Evaluation of a Staphylococcus Eradication Protocol for Patients Who Present to the Emergency Department With Cutaneous Abscess
Many people have heard of resistant "superbugs" which are causing worrisome infections in people around the world. One of these bacteria is called Methicillin Resistant Staphylococcus aureus (MRSA). Staph aureus is a pathogen that can lead to skin infections, but this newer strain is resistant to the standard antibiotic treatment that physicians used to render (usually penicillin-based). In addition, the community-acquired strain of MRSA is associated with creation of painful boils, or abscesses, which require patients to come and have a painful incision and drainage procedure in the ED. Soft tissue infections attributable to MRSA presenting to the ED and other ambulatory settings have increased at an alarming rate - from 32.1 to 48.1 visits per 1000 population when comparing data from the National Ambulatory Medical Care Survey and National Hospital Ambulatory Medical Care Survey from 1997 to 2005.
It is believed that MRSA is contracted from close contacts with other people who have the infection, and then it lives on the skin and nasal passages. For people who have recurrent skin infections, infectious disease experts sometimes recommend an "eradication" or "decolonization" protocol to try and kill off all of the MRSA. These protocols often involve a) a topical scrub to remove MRSA from the skin, b) a nasal antibiotic ointment to remove MRSA from the nasal passages, and occasionally c) an oral antibiotic. This procedure is usually recommended after seeing an infectious disease specialist, but to our knowledge, this has never been attempted from emergency department patients.
Therefore, in this study, the investigators will enroll patients who present to the emergency department with abscesses to the study. The patients will be randomly selected to either have the standard of care, which includes the standard drainage of the abscess and then usually a follow-up visit to recheck the wound, or to have the standard of care plus instructions to use a topical scrub of a soap called chlorhexidine once a day for five days and twice daily application of a topical antibiotic ointment called mupirocin to the nasal passages for five days.
The investigators will then call back the patients at 7 days, 14 days (if in the treatment arm), 3 months and 6 months, to ask if they have had any recurrence of abscess formation. The study hypothesis is that the patients who have undergone the decontamination protocol will have fewer subsequent infections.
Using a conservative estimate for the proportion of recurrence in the control group of 50%, a sample size of 50 (25 subjects in each group) will provide the investigators with 80% power to detect a statistically significant difference in the proportion of patients with recurrence between the treatment and control groups if the proportion of the treatment group with recurrent infection is 15%. If 60% of the control group experiences a recurrent infection, the study will have 80% power to detect a statistically significant difference if recurrence is observed in 23% of the treatment group.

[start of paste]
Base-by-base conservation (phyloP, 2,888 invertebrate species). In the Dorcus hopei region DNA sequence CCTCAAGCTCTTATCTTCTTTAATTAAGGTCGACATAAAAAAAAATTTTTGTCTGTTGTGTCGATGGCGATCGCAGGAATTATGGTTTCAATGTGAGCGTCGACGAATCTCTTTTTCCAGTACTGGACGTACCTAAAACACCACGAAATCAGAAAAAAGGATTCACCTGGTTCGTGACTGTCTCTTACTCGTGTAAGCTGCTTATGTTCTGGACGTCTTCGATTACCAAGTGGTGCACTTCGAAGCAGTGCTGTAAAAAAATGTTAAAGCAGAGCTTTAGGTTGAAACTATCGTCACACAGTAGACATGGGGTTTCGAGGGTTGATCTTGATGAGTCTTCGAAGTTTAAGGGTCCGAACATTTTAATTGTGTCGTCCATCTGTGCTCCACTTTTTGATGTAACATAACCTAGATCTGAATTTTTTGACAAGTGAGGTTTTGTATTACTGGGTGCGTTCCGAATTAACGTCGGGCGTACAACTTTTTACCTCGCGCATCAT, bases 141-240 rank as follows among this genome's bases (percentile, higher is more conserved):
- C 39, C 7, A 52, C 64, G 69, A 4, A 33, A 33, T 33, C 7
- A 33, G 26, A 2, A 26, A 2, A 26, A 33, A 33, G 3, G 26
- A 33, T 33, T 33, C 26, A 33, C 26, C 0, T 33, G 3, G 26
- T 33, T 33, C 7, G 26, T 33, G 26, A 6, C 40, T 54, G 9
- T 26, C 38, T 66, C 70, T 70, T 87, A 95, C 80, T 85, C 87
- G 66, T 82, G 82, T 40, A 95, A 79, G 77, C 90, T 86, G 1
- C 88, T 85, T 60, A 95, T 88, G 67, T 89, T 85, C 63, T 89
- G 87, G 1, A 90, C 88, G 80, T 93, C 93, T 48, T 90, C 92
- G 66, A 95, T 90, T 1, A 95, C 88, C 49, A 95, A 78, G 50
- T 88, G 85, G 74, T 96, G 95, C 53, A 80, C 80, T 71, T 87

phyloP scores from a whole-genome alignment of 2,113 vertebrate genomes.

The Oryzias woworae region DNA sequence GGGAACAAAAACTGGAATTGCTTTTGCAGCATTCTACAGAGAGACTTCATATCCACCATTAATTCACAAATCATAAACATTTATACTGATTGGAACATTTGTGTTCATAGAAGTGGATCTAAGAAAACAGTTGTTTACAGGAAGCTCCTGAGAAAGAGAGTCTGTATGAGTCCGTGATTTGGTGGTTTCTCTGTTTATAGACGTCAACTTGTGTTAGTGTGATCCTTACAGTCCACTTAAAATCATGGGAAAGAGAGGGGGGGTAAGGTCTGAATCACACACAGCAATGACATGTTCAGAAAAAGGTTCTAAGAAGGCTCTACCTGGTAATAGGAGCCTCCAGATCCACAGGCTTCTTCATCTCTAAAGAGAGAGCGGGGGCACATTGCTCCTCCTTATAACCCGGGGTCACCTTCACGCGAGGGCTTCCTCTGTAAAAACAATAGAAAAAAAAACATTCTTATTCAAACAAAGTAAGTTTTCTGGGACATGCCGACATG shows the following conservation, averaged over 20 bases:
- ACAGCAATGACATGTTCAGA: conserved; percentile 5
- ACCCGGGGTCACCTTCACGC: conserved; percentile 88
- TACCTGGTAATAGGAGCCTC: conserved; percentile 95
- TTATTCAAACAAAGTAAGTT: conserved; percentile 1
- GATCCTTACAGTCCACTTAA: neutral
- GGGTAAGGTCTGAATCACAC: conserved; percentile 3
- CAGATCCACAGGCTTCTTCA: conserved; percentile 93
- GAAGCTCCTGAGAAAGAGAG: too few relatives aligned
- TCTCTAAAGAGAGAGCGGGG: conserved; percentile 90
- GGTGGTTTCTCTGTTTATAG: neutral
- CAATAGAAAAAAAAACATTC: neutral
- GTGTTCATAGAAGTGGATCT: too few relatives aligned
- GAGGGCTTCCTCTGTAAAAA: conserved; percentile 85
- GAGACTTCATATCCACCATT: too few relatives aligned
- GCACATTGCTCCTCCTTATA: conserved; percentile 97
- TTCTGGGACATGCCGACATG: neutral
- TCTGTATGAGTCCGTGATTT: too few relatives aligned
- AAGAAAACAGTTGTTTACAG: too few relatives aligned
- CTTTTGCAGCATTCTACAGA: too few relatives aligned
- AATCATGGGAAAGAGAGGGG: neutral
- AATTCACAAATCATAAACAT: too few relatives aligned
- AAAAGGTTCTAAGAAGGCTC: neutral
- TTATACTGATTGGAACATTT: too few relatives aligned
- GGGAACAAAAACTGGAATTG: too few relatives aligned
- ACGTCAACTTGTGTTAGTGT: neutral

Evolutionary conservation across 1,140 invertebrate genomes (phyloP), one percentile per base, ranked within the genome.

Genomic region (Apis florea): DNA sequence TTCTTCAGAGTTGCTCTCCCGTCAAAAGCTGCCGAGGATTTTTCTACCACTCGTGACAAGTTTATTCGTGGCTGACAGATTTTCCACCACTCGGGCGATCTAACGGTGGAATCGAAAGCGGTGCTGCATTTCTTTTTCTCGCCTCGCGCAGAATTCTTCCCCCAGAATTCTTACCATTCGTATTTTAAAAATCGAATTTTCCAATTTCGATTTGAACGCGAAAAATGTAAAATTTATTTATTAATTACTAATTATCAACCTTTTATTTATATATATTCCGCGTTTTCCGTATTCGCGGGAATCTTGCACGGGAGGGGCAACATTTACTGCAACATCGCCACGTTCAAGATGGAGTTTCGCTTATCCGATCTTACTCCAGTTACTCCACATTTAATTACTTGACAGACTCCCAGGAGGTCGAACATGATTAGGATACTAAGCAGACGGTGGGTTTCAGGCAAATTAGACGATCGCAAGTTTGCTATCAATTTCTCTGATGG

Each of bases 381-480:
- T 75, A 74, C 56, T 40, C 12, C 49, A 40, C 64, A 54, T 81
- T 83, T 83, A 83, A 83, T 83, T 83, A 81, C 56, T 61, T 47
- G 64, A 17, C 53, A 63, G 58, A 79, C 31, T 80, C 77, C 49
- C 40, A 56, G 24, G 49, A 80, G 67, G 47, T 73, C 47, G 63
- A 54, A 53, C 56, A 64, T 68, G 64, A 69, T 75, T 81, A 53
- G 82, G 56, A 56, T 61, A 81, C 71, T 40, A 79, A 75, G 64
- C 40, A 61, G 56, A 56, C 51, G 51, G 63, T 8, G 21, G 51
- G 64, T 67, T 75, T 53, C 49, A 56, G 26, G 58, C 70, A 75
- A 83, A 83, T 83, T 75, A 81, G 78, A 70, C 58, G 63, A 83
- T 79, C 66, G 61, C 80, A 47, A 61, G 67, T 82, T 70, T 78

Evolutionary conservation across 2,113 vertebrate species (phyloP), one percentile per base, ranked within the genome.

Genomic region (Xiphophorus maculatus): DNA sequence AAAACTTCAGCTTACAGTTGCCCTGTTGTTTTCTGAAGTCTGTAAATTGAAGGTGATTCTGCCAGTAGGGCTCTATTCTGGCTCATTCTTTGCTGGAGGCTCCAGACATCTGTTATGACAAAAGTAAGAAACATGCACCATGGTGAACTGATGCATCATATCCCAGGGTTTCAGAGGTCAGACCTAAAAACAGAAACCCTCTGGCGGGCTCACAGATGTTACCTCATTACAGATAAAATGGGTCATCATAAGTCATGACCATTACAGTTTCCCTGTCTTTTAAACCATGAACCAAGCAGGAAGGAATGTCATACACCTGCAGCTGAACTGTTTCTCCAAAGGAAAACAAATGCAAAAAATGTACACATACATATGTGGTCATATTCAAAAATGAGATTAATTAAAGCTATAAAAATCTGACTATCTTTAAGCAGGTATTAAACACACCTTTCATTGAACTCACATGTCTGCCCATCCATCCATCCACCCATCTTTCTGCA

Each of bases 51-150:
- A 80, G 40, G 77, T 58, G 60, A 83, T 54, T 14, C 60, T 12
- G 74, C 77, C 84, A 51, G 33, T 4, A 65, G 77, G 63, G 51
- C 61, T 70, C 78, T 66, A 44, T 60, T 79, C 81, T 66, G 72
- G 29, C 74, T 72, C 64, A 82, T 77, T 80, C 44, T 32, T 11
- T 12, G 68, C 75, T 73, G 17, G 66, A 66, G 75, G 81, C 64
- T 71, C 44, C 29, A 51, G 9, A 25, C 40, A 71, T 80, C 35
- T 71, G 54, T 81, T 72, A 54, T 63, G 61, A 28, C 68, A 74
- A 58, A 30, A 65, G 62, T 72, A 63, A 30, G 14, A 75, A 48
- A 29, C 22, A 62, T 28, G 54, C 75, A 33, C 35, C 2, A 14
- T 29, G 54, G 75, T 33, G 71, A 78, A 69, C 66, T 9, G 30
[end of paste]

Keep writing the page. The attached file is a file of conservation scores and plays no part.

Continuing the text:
If the hypothesis is true, it could greatly impact the care of patients who present with the ED with abscesses, and hopefully reduce the morbidity associated with having recurrent abscesses, including lost work and need to return for future painful incision and drainage procedures.
Drug: Chlorhexidine gluconate
|Study Design:||Allocation: Randomized
Endpoint Classification: Efficacy Study
Intervention Model: Parallel Assignment
Masking: Open Label
Primary Purpose: Prevention
|Official Title:||A Randomized Trial to Evaluate a Staphylococcus Eradication Protocol for Patients Who Present to the Emergency Department With Cutaneous Abscess|
- Recurrence of cutaneous abscess [ Time Frame: 6 months ] [ Designated as safety issue: No ]A patient's description that they have had another abscess since their index emergency department visit.
|Study Start Date:||September 2011|
|Estimated Primary Completion Date:||September 2013 (Final data collection date for primary outcome measure)|
Experimental: Intervention group
In this arm, patients are treated with chlorhexidine scrubs once a day for 5 days and mupirocin nasal ointment inserted to both nostrils twice a day for 5 days. Both treatments are begun 7 days after enrollment, or when the abscess has healed fully if it has not healed by day 7.
Drug: Chlorhexidine gluconate
Scrubs applied once a day for 5 days
Other Name: HibiclensDrug: Mupirocin
Nasal mupirocin applied topically to both nostrils twice a day for 5 days
Other Name: Bactroban
No Intervention: Standard of Care
In this arm, patients receive routine care of their abscess, which may or may not include either topical or oral antibiotics, at the discretion of the treating clinician.
|Contact: Scott Weiner, MD, MPH||617-636-4720|
|United States, Massachusetts|
|Tufts Medical Center||Recruiting|
|Boston, Massachusetts, United States, 02111|
|Contact: Scott Weiner, MD, MPH 617-636-4720|
|Principal Investigator: Scott Weiner, MD, MPH|
|Principal Investigator: Sunil Shroff, MD|